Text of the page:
video

I did find it slightly amusing that despite the fact that Skinny Baby is actually meant to be a uniform range...although our idols are seen strutting around sleek, stylish, monochrome attire in the music video. Apparently this is something to do with showing off the "unique sensibility of teenagers"...whatever that is supposed to mean. (Credit korea.com/blog) 

 At least in the advert itself, they are donning what I guess is supposed to be school uniform. I can only say, if I ever turned up at school in uniform looking like that (I'm talking about the girls' clothes here!) , I would probably be sent home to change. No lie. Could a school skirt get much shorter....probably not. 
Check out the advert for yourself:, would you get away with it? 

On a slightly wider scale, it's worth considering the underlying message of the song. Is Skinny Baby really an ideal name for a clothing range? While I've seen hundreds of people commenting "OMG B2ST are so fit" "OMG APink are soooo pretty!" has nobody (apart from me) actually stopped to think about the fact that this song is actually portraying a pretty negative message...whether it's aware of it or not. The wonderful entertainment industry combined with the media (I won't say Korean media because in this example, it is the same all around the world) have once again raised the bar for what young men and women should aspire to look like. For girls in particular, there are a number of alphabet inspired skinny body shapes to try and work towards (see below - can you tell the difference?!) and if that's not enough, it's not like you just have to dress in small sized clothes...now you even have a new "Skinny Baby" clothing range to dress your skinny body in. Sad times but here to stay.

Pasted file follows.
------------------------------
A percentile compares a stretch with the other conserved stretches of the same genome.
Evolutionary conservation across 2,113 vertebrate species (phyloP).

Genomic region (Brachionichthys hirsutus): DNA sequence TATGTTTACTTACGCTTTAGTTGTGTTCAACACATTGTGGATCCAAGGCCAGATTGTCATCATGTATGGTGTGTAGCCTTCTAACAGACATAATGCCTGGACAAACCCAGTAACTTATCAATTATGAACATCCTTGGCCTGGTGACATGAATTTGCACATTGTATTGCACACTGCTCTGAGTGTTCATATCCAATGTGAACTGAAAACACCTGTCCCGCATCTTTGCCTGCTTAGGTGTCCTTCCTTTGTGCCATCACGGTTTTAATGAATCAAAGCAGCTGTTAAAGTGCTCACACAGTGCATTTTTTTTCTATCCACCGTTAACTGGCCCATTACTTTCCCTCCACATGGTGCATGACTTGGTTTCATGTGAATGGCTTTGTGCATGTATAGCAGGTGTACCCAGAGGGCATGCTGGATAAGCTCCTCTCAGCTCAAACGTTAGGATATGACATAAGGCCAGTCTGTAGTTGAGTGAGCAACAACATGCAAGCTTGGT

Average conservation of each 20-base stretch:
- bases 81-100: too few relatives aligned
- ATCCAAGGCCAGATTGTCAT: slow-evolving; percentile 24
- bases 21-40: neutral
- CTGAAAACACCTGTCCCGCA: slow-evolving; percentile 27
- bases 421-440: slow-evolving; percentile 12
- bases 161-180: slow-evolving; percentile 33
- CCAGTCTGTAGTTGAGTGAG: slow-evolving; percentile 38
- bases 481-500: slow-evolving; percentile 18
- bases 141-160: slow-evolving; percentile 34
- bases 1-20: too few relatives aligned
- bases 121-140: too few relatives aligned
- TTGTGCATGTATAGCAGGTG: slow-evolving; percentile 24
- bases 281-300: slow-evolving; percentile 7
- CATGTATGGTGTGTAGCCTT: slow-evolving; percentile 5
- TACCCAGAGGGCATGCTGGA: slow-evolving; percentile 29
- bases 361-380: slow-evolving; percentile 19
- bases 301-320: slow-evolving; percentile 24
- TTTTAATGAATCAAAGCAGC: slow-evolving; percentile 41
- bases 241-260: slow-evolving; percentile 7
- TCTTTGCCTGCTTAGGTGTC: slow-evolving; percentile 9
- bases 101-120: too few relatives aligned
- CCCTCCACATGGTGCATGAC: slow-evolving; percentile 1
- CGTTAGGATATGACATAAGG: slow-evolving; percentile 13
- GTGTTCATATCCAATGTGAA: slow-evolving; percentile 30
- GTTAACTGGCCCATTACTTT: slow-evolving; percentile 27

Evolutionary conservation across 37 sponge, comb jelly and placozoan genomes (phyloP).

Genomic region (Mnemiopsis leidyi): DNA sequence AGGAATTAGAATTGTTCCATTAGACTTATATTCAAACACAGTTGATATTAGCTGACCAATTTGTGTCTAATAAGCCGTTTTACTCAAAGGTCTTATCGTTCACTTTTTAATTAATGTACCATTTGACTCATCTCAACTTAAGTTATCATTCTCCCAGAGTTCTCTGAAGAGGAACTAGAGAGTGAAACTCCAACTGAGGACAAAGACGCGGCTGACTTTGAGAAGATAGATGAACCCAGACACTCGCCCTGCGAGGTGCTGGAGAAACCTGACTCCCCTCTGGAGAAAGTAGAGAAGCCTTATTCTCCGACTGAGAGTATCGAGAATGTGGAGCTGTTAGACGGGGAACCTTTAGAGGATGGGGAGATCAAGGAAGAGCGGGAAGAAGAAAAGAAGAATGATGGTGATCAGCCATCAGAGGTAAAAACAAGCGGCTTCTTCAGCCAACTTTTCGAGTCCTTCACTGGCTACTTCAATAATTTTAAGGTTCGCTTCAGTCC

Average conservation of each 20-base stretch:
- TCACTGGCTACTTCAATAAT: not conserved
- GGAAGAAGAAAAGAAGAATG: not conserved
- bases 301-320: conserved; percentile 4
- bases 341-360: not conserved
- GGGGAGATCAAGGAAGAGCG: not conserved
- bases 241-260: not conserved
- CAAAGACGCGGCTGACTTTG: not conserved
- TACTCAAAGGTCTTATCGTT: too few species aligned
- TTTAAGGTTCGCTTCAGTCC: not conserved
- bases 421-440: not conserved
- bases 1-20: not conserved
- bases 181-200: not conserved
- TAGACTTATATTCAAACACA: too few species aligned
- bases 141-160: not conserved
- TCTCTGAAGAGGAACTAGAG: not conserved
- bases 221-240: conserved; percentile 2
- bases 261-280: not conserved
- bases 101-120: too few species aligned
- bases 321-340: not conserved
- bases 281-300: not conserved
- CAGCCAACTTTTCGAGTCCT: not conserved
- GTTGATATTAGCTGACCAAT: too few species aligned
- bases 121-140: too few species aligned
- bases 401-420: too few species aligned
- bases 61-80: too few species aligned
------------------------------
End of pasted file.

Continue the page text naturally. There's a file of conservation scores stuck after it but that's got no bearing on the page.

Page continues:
For those who are interested~ the following advertisements show wonderfully photoshopped  realistic photos illustrating the S and X lines~ 

The unachievable "X Line" exhibiting long legs and a very slim waist ...supposedly

The infamous S-line referring to the shape of the body  with ample breasts and a "good amount of junk in the trunk" (Thanks to Simon@Eat Your Kimchi for that one!) 

The notorious 2008 advertisement for Amore Pacific featuring Yoon Eun Hye ..well, that's her on the right anyway...I'm not quite  sure who's body they stole in order to create the monstrosity of the X-line advert on the left but it's definitely not Yoon Eun Hye!